8 Common Medical Billing Errors

Billing is never an enjoyable process. For anyone. On average, 40 percent of small businesses are 60-plus days delinquent on at least a third of their receivables – and unclear or incorrect invoices can certainly be at fault.

In the medical field, reports say that upward of 80% of invoices are overcharging patients. To ensure you’re not making errors and overcharging your patients, keep in mind the following tips (or share these tips with them and build further trust):

1. Double charging:

Whether you refer to it has double charging or duplicate billing, this error occurs when patients are billed more than once. Human error is the most common example, say, through a doctor and nurse not fully communicating to each other that a particular medication was given – thus a bill could be incurred when the medication was prescribed and administered.

Another common example is billing multiple “first days” in a hospital, which often cost more than subsequent days during a hospital stay. Patients should always carefully read through invoices,  as double charging is the most common reason for unexpectedly higher medical bills. To combat this issue, insure your patients receive an itemized bill, making it easier to spot duplicate charges.

2. Upcoding or mismatched codes:

Upcoding occurs when a medical billing code is improperly changed to one which represents a more severe diagnosis or treatment. While the most common occurrences include things like coding a regular checkup as inpatient care or coding for name-brand versus generic medication, the error of upcoding is still a serious offense. To your patients, it’s basically like getting billed for an expensive bottle of Advil instead generic Acetemenophin….but much worse. And highly illegal. Patients should ask their healthcare providers to correct the charge immediately.

Mismatched codes are another similar error. When a medical bill upcodes your diagnosis, but a patient’s treatment code is left alone, the insurance company will typically reject the patient’s claim due to the mismatch between the treatment and diagnosis codes. This is a double whammy; not only will a patient’s bill be more expensive, but the claim will also get rejected.

3. Unbundling:

Unbundling is the separation of charges that are normally charged under the same billing code. Instead of receiving a package rate for, say, multiple tests of the same code, patients who experience unbundling on their medical bill can often pay multiples of their original bill.  This type of mistake can be tricky to identify, and patients who experience unbundling should reach out to the National Correct Coding Initiative by the Centers for Medicare and Medicaid Services for further advice on arguing the charges.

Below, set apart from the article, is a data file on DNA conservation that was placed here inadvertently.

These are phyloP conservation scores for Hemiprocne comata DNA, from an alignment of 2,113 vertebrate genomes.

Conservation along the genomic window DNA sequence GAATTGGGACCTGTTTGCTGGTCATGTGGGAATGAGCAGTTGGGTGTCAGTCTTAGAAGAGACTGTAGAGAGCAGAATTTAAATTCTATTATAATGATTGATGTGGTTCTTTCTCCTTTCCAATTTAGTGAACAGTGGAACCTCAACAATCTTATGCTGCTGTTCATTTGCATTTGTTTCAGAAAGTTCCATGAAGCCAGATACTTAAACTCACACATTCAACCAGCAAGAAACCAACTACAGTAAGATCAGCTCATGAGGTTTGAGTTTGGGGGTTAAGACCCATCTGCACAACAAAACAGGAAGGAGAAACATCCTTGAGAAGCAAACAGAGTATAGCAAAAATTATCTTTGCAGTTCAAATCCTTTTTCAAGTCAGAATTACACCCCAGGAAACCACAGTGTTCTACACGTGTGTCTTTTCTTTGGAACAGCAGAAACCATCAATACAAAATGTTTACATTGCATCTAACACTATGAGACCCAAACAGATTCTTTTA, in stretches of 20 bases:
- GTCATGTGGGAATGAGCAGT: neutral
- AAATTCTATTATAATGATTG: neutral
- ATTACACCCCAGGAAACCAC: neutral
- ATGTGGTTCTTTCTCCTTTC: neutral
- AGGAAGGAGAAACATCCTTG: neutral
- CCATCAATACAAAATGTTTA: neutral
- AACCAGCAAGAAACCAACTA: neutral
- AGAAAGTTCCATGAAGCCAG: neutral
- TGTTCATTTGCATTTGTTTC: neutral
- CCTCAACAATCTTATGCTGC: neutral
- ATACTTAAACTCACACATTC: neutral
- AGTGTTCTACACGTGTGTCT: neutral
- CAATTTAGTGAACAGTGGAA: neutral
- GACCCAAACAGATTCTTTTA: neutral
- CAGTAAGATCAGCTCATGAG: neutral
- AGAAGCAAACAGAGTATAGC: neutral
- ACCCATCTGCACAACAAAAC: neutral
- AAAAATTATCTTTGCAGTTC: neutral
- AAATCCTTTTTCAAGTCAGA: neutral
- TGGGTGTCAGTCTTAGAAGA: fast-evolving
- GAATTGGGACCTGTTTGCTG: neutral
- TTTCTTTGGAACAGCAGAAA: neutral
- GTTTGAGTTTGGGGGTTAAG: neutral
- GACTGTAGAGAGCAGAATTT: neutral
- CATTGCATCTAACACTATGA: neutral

4. Incorrect quantity:

This mistake could be as simple as an extra “0” placed at the end of a number. Patients should carefully check quantity to make sure they weren’t charged extra for an incorrect amount of items or medications. Talk about a headache for the patient.

5. Incorrect info:

Another of the most common billing errors are simple misspellings and misprints, including incorrect names or policy numbers. Claim denials or being bill for a full amount can occur because of a simple incorrect insurance ID number. Talk about a headache.

The main reason these errors occur are because of how many hands influence a medical bill – sometimes up to a dozen people have something to do with it. One mistake entering incorrect information can be passed down the line just like the childhood “telephone” game, causing severe problems when a patient’s claim is submitted to their insurance company.

6. Balance billing:

Balance billing occurs when a health care provider bills the patient for charges other than co-pays or any other amount than what was negotiated with the insurance company. Balance billing is most common when a patient is treated “out-of-network” for non-emergency care, as doctors can set the rate to charge the patient and bill them for anything over the agreed amount. 

Patients should check with their insurance company about whether or not all of the hospital’s charges are covered under their policy. If they are, then this balance bill is illegal, and patients should not have to pay for it.

7. Overcharge time:

After undergoing a procedure, patients should check medical records to confirm how long they were in the operating room or under anesthesia. Patients are usually billed in 15-minute increments, therefore, mistakes can add up quickly.

8. Canceled procedures:

Patients can sometimes accidentally be charged for a test or procedure that ended up being canceled. They should make sure this doesn’t happen by carefully reviewing their itemized medical bill. If a patient thinks they were wrongfully over-billed, they should collect all the necessary documents to prove they did not receive the service, thus disputing the charge.